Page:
I do a number of presentations each year about what happened to my Polish parents during World War II. I talk about how they and so many other Poles were put on trains and sent to work in the slave labor and concentration camps in Germany. I also talk about the Poles who were left behind, the brutal conditions they lived under during the war. Invariably, during the Q & A sessions after these presentations, someone from the audience will rise and say, "I never knew this happened."
I have been hearing this for years.
Aquila Polonica is a relatively new publishing house that is trying to do something about this problem. This press specializes in books about the Polish experience in World War II. They have published a number of outstanding books in recent years: the award-winning The Mermaid and the Messerschmitt: War Through a Woman’s Eyes, 1939-1940, The Ice Road: An Epic Journey from the Stalinist Labor Camps to Freedom, and 303 Squadron: The Legendary Battle of Britain Fighter Squadron. Each of these books has endeavored to tell a part of the largely unknown story of what it was like for Poles in the Second World War.
To this list, the press now adds its first novel, Maps and Shadows by the poet Krysia Jopek. Ms. Jopek's novel tells the story of what happened to the 1.5 million innocent Poles who were deported to forced labor camps in Siberia after the Soviets occupied eastern Poland at the beginning of the war. were taken over by the Soviets.
Focusing on the real experiences of her own family, she follows a mother, a father, a sister and two brothers from Poland to Siberia and beyond, writing of the brutal transport of the Poles to Siberia, the years at hard labor there, and the hardships they experienced as they were eventually released by the Soviets to find their own way to freedom and security.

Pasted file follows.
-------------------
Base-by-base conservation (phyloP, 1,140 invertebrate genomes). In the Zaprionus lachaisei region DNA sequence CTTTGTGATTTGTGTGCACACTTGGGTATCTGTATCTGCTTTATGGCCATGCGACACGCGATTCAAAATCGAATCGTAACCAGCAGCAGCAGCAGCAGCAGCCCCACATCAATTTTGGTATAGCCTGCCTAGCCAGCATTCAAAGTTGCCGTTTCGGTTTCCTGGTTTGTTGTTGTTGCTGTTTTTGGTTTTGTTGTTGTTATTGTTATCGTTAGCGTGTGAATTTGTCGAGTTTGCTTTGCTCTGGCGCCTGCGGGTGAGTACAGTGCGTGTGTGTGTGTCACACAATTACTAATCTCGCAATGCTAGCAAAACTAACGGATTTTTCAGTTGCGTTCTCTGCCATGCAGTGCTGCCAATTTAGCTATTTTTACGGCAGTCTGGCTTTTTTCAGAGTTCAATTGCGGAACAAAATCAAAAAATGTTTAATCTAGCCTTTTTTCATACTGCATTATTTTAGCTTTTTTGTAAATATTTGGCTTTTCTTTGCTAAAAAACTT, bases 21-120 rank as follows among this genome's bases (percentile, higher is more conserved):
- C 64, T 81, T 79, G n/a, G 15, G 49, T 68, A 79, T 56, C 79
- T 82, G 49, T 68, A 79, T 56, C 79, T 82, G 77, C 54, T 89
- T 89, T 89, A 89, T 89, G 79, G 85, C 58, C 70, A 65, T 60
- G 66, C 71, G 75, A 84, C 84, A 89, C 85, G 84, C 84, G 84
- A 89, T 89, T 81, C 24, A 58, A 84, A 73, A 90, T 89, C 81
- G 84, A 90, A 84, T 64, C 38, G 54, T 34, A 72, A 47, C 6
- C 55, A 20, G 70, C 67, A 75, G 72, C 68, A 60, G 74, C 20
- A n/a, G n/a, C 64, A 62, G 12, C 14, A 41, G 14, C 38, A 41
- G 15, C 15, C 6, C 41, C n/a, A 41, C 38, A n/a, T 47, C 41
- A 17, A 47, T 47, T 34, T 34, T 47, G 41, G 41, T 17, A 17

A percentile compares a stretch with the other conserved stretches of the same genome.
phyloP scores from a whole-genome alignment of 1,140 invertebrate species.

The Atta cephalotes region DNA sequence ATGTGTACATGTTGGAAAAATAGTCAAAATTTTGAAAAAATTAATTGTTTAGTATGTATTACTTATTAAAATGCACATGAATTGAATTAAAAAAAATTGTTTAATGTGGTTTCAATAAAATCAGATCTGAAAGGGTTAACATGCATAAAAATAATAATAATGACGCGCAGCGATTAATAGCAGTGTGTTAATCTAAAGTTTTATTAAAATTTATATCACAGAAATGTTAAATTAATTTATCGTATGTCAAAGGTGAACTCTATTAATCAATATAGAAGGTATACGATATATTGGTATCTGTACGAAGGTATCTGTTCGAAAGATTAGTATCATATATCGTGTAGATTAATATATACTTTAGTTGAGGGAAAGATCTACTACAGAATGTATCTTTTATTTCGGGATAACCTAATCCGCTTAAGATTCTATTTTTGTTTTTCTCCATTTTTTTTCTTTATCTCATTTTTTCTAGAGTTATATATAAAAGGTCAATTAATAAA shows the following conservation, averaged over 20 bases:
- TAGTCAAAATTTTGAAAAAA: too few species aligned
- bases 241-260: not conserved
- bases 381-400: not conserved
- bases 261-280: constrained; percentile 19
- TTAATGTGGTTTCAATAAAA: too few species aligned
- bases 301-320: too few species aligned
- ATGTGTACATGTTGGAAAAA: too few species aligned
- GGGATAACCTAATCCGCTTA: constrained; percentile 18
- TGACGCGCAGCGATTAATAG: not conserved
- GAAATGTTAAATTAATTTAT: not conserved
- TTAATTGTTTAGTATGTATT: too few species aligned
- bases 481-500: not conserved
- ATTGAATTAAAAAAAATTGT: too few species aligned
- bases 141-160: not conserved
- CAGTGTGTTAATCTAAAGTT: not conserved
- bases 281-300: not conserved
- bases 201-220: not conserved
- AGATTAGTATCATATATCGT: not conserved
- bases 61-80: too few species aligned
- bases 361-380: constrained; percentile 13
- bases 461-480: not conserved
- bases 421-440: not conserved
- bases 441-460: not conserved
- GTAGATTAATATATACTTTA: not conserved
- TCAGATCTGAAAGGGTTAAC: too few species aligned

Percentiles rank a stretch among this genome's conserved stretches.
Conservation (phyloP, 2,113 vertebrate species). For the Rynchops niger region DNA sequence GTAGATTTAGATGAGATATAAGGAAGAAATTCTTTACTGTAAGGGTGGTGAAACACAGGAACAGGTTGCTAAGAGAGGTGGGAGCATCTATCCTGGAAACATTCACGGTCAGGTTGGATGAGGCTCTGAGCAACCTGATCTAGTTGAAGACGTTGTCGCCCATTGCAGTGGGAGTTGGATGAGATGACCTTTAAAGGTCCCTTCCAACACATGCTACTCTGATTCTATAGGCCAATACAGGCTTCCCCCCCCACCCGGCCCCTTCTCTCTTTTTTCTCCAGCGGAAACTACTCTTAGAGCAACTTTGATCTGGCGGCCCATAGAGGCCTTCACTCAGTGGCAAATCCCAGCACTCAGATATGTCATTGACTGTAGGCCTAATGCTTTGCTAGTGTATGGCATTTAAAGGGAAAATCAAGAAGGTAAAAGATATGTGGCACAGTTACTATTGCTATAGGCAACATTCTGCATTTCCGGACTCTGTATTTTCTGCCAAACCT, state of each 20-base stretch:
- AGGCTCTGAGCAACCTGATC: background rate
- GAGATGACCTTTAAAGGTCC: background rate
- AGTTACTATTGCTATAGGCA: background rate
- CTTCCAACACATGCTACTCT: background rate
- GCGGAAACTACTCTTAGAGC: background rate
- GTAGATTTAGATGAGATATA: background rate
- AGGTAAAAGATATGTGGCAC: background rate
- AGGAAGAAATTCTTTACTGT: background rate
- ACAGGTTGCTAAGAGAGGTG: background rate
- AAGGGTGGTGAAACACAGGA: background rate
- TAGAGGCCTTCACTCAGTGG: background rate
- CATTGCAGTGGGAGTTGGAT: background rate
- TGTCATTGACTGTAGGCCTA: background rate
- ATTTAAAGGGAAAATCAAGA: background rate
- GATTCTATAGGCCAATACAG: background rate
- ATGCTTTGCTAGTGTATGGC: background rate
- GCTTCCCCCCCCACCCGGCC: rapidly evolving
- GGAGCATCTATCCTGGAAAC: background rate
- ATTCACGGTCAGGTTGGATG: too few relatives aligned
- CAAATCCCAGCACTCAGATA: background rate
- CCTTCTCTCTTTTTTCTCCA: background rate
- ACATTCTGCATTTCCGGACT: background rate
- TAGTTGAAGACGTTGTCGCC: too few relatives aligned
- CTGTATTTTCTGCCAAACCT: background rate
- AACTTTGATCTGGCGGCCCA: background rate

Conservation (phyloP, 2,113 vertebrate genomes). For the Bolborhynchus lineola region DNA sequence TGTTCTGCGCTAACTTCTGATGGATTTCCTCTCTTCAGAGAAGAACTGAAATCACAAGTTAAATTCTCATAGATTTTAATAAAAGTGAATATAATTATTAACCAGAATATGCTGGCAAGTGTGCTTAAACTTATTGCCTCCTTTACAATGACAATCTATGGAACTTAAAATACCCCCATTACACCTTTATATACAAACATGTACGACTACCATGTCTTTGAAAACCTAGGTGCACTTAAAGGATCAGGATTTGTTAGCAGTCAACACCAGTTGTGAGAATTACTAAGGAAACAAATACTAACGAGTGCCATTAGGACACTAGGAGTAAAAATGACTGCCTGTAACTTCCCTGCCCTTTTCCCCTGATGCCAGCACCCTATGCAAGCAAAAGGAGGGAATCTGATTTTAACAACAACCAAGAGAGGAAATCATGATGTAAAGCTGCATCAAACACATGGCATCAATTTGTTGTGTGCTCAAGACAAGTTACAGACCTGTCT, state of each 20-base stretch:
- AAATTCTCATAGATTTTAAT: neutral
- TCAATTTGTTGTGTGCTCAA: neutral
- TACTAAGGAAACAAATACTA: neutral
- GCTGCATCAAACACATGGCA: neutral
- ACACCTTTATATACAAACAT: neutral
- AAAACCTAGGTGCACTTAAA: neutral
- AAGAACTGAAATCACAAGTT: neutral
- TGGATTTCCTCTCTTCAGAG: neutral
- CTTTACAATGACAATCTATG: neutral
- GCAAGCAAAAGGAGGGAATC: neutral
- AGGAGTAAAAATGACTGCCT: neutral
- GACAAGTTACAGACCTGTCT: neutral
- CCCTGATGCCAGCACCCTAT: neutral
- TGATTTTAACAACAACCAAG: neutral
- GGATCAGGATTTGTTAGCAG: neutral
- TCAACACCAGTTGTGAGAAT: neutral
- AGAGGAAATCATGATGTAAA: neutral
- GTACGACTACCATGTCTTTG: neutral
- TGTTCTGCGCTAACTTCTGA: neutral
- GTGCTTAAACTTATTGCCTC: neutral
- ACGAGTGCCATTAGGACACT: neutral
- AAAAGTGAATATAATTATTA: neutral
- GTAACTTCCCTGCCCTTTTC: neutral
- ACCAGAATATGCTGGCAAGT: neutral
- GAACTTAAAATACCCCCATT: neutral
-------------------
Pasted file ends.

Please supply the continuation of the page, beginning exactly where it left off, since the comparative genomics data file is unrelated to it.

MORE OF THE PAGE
Ms. Jopek's narrative combines her own gift for lyricism with a straightforward narrative style that demands you keep reading. Telling her story from the points of view of four of the family members, she is able to give us a deep sense of what the experience was like for men and women, soldiers and poets, the old and the young.
Here are some of the opening passages in the novel. They are in the voice of Helcia, the daughter of the family and a poet:
Everyone has a story.
Some stories are difficult to believe, though true. Other accurate, yet dull. Some difficult to tell--apart from the others. One story often spills into another, echoes, diverges before crossing trajectories again. The skeins once separated, can fray. To isolate the variable can unthread the most composed, even the most vain.
This is my story and my younger brother Henryk's story. My mother Zofia's and my father Andrzej's. My youngest brother Jozef doesn't speak of these places. Somehow his memories were lost.
A story of war, shifting boundaries, alliances and ideologies. A story of mid-twentieth-century ice and burning sun.
Maps and Shadows is available from Aquila Polonica and Amazon.
To read another response to the novel, I recommend Danusha Goska's Bieganski blog.